The city dove head first into a debate to help keep Marion Aquatics afloat for the next three years.
Despite the motion passing 6-2 after a recorded vote, it didn't appear to be an easy sell. Councillors Charlene Miller and Terra Lennox-Zepp were opposed to the request.
While most stressed a need to keep the facility open, there were two main points of contention. Firstly, the city will fork over $143,000 annually for three years starting July 1. The current operators, the Sisters of the Presentation, are looking to retire and have plans to shutter operations in June if a partner is not found. This comes in the wake of Rivier Academy’s exit from the facility at 1405 Bishop Pascal Place.
While a deal to keep the Sisters as partners is said to be in the works, some councillors had reservations about handing over money without a transfer of ownership in place.
“If this sale doesn’t go ahead … for whatever reason … if it doesn’t, there is no motion here to deal with that … it locks us into that pool for three years,” Coun. Ted Zurakowski said.
Coun. Terra Lennox-Zepp also wanted protection in place and did not want to “hand out money without oversight.” She wanted to ensure certain terms and conditions were met before a deal was struck.
Both wanted the final funding agreement to come back to council for approval before it went ahead.
The other point of contention stemmed from a large number of users coming in from the surrounding rural municipalities. Some councillors wanted help from the RMs to foot the bill.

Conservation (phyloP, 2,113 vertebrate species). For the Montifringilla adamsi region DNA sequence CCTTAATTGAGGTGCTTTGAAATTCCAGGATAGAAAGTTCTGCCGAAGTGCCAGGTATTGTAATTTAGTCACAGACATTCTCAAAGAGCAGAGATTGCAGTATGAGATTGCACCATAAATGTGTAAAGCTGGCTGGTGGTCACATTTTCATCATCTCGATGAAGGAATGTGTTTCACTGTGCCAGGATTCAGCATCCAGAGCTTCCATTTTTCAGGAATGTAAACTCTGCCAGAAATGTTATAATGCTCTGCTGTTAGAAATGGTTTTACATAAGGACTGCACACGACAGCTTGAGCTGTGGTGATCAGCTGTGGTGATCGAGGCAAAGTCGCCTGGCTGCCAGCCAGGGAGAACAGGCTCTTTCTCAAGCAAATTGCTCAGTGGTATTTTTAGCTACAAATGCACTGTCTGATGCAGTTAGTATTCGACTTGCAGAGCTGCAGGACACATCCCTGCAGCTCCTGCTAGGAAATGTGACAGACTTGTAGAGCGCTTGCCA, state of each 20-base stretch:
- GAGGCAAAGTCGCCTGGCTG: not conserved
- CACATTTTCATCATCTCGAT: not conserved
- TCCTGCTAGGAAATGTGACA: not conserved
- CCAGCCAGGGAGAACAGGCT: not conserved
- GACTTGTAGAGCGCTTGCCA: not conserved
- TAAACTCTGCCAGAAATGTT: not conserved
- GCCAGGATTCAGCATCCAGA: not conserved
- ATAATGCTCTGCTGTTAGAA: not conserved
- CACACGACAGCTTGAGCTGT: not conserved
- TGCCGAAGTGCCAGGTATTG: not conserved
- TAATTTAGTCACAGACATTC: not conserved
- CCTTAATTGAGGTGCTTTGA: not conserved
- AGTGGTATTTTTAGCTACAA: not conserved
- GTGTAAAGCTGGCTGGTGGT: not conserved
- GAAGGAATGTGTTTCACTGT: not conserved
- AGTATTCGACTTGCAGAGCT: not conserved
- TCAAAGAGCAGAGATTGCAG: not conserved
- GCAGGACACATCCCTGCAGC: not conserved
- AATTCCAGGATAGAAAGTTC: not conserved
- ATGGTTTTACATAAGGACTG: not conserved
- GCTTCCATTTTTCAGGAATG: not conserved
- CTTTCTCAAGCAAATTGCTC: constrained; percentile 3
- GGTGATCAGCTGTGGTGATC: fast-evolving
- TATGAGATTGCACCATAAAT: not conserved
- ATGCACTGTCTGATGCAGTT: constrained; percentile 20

Coun. Dennis Ogrodnick made note how a number of the facilities users come in from the surrounding rural municipalities and perhaps it was time to "approach the RMs to start partnering with our facilities."
He made mention how the RMs have had little to no cut in government funding over the past two years, while cities have been saddled with more costs.
"The city got cut, cut, cut and we are providing and the tax payers are tired of continuing to pay, pay, pay. Fair is fair," he said. "Maybe we need to start saying, let's talk with the RMs and say … can you help us so that your residents have a swimming pool."
But Mayor Greg Dionne said asking the RMs to pay was never going to happen. He said cities all across the province have the same problem and are working to lobby the government for a solution.
“Unless someone tells them they have to pay, they are not going to volunteer to increase their taxes,” he said. “I am concerned we are holding this one up for ransom to see if we can get the bigger picture, because we are going to lose. If we don’t help fund [the pool], it will close.”
Speaking with the media after the meeting, Dionne was happy with the night's result. He said residents have made it clear they want and need of a new aquatic centre.
He said three years of financial assistance was not much to ask, as the Sisters, for 30 years, paid for the pool's operation out of their own pocket.
On Twitter: @JournoMarr
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